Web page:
Workforce, Pensions and Training

22.06.18

Government does not ‘currently have understanding’ of skills businesses need going through Brexit

Government departments “do not have sufficient understanding” of what skills UK businesses need, or how Brexit will impact the supply of STEM skills in the workforce, MPs have announced.

In a report today by the Public Accounts Committee (PAC), MPs have said that the Departments of Education and for Business, Energy, and Industrial Strategy (BEIS) have difficulty in what STEM (science, technology, engineering, and maths) skills are needed for businesses around the country.

Changing technology means that there is a change on the demand of skilled workers in STEM sectors, yet the pace of change in skills development “often lags behind,” with the committee raising their concerns over whether the current public sector pay cap is impacting its attractiveness to top talent from overseas.

The report also criticised the government for failing monitor attempts to boost teaching numbers, claiming that the DfE did not know what proportion of those receiving financial incentives to enter teacher training — particularly in STEM subjects.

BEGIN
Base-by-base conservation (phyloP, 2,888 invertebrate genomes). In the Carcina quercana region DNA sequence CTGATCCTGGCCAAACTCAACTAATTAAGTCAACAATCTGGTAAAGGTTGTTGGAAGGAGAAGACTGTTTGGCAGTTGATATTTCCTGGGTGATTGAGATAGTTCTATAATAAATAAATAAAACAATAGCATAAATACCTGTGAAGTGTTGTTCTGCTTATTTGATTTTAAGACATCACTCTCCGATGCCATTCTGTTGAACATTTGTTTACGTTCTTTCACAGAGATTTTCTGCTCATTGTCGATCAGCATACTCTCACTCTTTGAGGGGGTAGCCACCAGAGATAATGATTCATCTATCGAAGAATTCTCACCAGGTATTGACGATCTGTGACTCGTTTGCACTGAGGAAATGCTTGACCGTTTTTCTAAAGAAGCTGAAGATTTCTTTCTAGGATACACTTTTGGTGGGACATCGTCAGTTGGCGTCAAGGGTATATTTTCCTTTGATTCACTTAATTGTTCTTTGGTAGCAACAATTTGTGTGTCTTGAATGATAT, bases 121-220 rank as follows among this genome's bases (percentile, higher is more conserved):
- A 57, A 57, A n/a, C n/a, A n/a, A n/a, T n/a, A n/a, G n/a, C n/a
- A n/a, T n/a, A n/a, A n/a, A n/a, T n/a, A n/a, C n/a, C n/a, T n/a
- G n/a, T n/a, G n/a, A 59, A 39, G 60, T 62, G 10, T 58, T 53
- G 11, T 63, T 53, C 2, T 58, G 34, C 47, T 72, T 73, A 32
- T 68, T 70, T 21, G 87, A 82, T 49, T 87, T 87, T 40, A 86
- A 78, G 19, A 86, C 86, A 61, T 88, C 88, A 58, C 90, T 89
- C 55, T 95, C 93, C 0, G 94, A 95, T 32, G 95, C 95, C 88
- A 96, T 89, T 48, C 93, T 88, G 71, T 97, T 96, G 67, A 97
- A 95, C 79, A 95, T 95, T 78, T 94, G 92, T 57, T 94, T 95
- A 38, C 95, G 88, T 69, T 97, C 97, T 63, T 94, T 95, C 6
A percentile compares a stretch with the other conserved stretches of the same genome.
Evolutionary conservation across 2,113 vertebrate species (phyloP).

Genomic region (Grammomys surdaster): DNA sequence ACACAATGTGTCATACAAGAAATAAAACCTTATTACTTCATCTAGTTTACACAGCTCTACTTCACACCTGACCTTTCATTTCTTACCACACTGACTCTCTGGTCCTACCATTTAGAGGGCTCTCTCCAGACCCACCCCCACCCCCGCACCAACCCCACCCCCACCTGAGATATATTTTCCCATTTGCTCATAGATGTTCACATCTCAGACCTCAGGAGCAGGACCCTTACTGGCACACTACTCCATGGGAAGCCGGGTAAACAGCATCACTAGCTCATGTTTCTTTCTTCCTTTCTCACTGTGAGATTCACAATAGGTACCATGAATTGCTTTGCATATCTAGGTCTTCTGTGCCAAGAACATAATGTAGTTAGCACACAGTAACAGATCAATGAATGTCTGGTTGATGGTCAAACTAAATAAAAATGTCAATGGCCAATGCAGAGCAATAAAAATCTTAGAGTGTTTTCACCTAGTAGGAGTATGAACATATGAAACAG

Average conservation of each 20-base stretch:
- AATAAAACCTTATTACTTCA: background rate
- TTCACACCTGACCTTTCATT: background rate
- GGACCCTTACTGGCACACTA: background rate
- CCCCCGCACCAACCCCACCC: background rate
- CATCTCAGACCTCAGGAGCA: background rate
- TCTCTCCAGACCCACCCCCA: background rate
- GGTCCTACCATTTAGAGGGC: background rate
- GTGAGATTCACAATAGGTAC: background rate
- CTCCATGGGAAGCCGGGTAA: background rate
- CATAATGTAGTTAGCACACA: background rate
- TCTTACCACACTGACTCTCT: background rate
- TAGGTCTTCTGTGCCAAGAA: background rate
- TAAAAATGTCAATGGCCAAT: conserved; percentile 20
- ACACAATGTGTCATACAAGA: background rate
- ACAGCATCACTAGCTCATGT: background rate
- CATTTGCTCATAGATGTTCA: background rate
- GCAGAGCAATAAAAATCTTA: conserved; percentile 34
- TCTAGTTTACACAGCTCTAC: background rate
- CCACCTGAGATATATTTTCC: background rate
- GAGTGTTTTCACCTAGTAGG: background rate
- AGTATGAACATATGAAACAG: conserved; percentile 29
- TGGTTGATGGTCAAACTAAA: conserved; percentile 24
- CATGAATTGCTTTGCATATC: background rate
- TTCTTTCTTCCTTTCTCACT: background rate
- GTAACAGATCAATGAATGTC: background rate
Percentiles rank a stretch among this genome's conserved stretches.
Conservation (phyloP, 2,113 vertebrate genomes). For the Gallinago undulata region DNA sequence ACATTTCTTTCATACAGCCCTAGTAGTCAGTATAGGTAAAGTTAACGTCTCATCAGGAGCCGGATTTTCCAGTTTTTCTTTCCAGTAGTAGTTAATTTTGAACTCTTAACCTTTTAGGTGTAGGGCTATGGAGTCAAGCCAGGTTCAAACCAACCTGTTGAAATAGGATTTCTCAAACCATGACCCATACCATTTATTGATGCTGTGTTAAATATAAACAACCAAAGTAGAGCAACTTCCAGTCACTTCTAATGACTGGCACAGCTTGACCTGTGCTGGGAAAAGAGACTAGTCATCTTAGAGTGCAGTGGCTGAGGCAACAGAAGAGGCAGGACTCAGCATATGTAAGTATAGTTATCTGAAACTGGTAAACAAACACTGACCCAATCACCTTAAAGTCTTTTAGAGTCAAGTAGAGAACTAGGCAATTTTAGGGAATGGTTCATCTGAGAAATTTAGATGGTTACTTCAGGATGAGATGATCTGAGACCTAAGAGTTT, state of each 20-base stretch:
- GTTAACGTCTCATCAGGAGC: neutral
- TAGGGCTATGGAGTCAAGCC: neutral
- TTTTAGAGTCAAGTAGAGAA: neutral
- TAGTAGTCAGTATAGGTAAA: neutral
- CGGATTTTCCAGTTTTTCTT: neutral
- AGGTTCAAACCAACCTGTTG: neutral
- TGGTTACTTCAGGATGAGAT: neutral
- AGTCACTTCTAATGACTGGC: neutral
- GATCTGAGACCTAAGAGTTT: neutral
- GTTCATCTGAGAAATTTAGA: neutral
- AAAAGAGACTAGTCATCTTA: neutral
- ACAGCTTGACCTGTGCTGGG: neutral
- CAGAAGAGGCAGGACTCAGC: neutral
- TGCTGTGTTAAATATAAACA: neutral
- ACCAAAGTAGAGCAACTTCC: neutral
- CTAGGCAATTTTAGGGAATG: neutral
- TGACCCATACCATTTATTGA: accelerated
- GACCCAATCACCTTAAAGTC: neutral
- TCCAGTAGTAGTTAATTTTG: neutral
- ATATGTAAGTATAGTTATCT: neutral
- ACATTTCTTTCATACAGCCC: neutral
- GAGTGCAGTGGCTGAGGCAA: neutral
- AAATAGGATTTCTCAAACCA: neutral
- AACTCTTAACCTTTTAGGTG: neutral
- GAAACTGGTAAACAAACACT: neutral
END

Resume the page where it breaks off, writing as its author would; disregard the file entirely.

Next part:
“While the department has examined the impact of financial incentives on the number of applications for teacher training, it still does not know how long the successful applicants stay in the teaching profession, and therefore cannot say whether these incentives are achieving the desired outcomes,” the MP report, led by Labour’s Meg Hillier, found.

The department’s progress on addressing gender imbalance in the STEM sector was also deemed “insufficient” by the committee, with MPs arguing that only one in 10 of STEM apprenticeships starts are undertaken by women.

The UK’s departure from the European Union will also impact the STEM skills workforce, the report said: with the future of current EU nationals uncertain, and the UK’s withdrawal from the EU increasing the complexities of gaining a right to work in the UK, the government is “not well placed to understand the extent of the challenge and ensure the supply of STEM skills.”

Committee chair, Meg Hillier, said that the benefits of STEM skills are “worth little” if they are not supported by a plan to deliver them.

“Government must take a strategic view, properly informed by the requirements of industry and the anticipated impact of Brexit on the UK’s skills mix,” Hillier said.

The committee chair added that the government needs to provide advice to pupils ensuring schools have the right skills in the classroom and STEM-focused institutions are properly supported.

Hillier commented: “This is a challenging and long-term project but there are practical steps the Government can and should be taking now."

 

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